How Could This Hub In Goat Island Work?

Vernam Field is located about 4 miles from the proposed port.
I am annoyed to see Dr Omar Davies declaring that
“one of the things I would love is some proposal, in addition to Mr
Is he really bankrupt of ideas? Even with a PhD in
some kind of geography? The PNP and JLP both seem to be eager to dig up Goat
Islands at the behest of the Chinese.
If the question is asked, what’s desirable in creating a port? Slow or
no currents, good approaches and exits to deep water, flat ground for
the port beside the sea, rail access over relatively flat ground to
population centres for workers, airport facilities or potential for
such, and seismically inactivity?
A couple hours examination looking at a Shell road map of Jamaica, a
mariner’s depth charts (“Jamaica including Pedro Bank” Defence Mapping
Agency (DMA) 26120, stock no 26AC026120) and Google Earth shows
potential sites for a port. Macarry Bay to the west of Alley, and
Carlisle Bay between Rio Minho and the community of Rocky Point.
The proposed location of the new port.
Sea currents? Robertson Shoal and the piece of Jamaica poking out into
the sea, Rocky Point, already slows the westward currents. If more
protection is needed, an artificial extension of the shoals to the
southwest might do the job.

Good approach and exit? Say dredged to the Nicamax/Chinamax depth of 90
ft (15 fathoms or 27.4m)? A channel wide enough to accommodate two-way
traffic from the 15 fathom contour from the south, through what looks
like a channel to the southwest of Alley, evidenced by landward
protrusions of the 10 fathom and 6 fathom contours, would reduce the
amount of dredging and sea bottom disturbance. By the way, if the
dredged material is of good quality, it could be used to reclaim some of
the coastal water to enlarge the proposed port, reducing the land
requirement, and avoiding the environmental problem of disposing of the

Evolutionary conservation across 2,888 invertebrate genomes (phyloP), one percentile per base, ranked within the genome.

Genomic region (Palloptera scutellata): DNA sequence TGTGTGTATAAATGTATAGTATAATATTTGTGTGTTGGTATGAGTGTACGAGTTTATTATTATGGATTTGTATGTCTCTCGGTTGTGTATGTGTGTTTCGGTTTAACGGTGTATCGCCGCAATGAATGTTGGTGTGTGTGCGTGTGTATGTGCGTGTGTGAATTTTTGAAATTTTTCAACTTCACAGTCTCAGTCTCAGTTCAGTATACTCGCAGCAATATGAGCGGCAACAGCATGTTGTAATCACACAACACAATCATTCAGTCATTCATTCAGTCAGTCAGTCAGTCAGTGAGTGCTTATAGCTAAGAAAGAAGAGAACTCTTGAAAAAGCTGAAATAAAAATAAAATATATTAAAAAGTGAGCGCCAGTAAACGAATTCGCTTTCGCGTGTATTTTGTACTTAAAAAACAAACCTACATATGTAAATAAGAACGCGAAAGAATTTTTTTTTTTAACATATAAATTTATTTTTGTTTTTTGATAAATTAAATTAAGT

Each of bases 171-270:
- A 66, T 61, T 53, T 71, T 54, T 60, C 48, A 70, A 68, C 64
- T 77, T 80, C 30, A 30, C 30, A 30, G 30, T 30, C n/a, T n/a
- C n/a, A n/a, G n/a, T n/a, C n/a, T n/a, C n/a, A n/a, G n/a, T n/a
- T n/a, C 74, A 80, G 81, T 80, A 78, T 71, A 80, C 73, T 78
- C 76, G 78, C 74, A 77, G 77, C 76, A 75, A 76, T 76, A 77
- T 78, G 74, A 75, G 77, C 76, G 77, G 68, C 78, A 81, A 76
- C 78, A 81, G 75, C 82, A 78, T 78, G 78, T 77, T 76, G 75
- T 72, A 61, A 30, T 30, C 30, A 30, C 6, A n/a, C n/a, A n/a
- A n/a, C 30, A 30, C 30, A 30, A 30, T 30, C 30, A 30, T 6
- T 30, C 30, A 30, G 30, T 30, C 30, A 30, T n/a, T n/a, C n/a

dredged material at sea. Information about the Kingston Harbour
experience with the effects of dumping dredged material at sea can
easily be had from the fishermen of Port Royal, Greenwich Farm and other
fishing beaches.

The approach to Goat Islands would seem to be longer from the 15 fathom
contour, west of Bare Bush Cay, west of Pigeon Island, bending right to
Goat Islands, dredging all the way.
Flat ground for the port? Google Earth shows a large enough unpopulated
area to the west of Alley and a smaller area between the Rio Minho River
and the community of Rocky Point.
Rail access? There’s a spur to Port Esquivel already, which could be
extended, on the flat, to the south of the Brazilletto Mountains,
parallel the B12 road, south of Lionel Town to the coast and the
proposed port.
Potential airport access? The old Vernam Field is just around the
corner. Closer than to Goat Islands. That’s a hop, skip and jump away
from Macarry Bay. Goat Islands are over 20 miles away from the proposed
port at Macarry Bay and further from the Norman Manley International

Seismically inactive? I’m not sure, after all I’m just a mechanical
engineer. However, the map showing the faulting of Jamaica, “Geology
Jamaica”, geological data prepared by Mines and Geology Division,
Ministry of Mining and Natural Resources. Originally compiled by N
McFarlane (1977), edited and corrected by S Brookes (1984), A J Geddes,
director of Geological Survey Division, doesn’t show much except that
it’s on alluvium. I might guess perhaps deep underneath there could be
faulting. A Goat Islands facility would be partially on reef/white
limestone and partially on alluvium.

You’d love some other proposal Dr Davies? Well, here’s one that only
took me a few hours of thought. You go flesh it out with your experts.
Damage to the environment? Some is likely to be unavoidable.
Environmental Impact? Young fish swimming across the deep ship channel
where they would be susceptible to predation, ship noise, run-off in an
area where a few rivers enter the sea, etc. At least it’s not in an
environmentally protected zone.
This plan is vastly superior to the Goat Island port proposal, and I
think that the government would be ridiculous to dig up the Goat


Howard Chin
PE is a registered professional engineer and member of the Jamaica Institution of Engineers.
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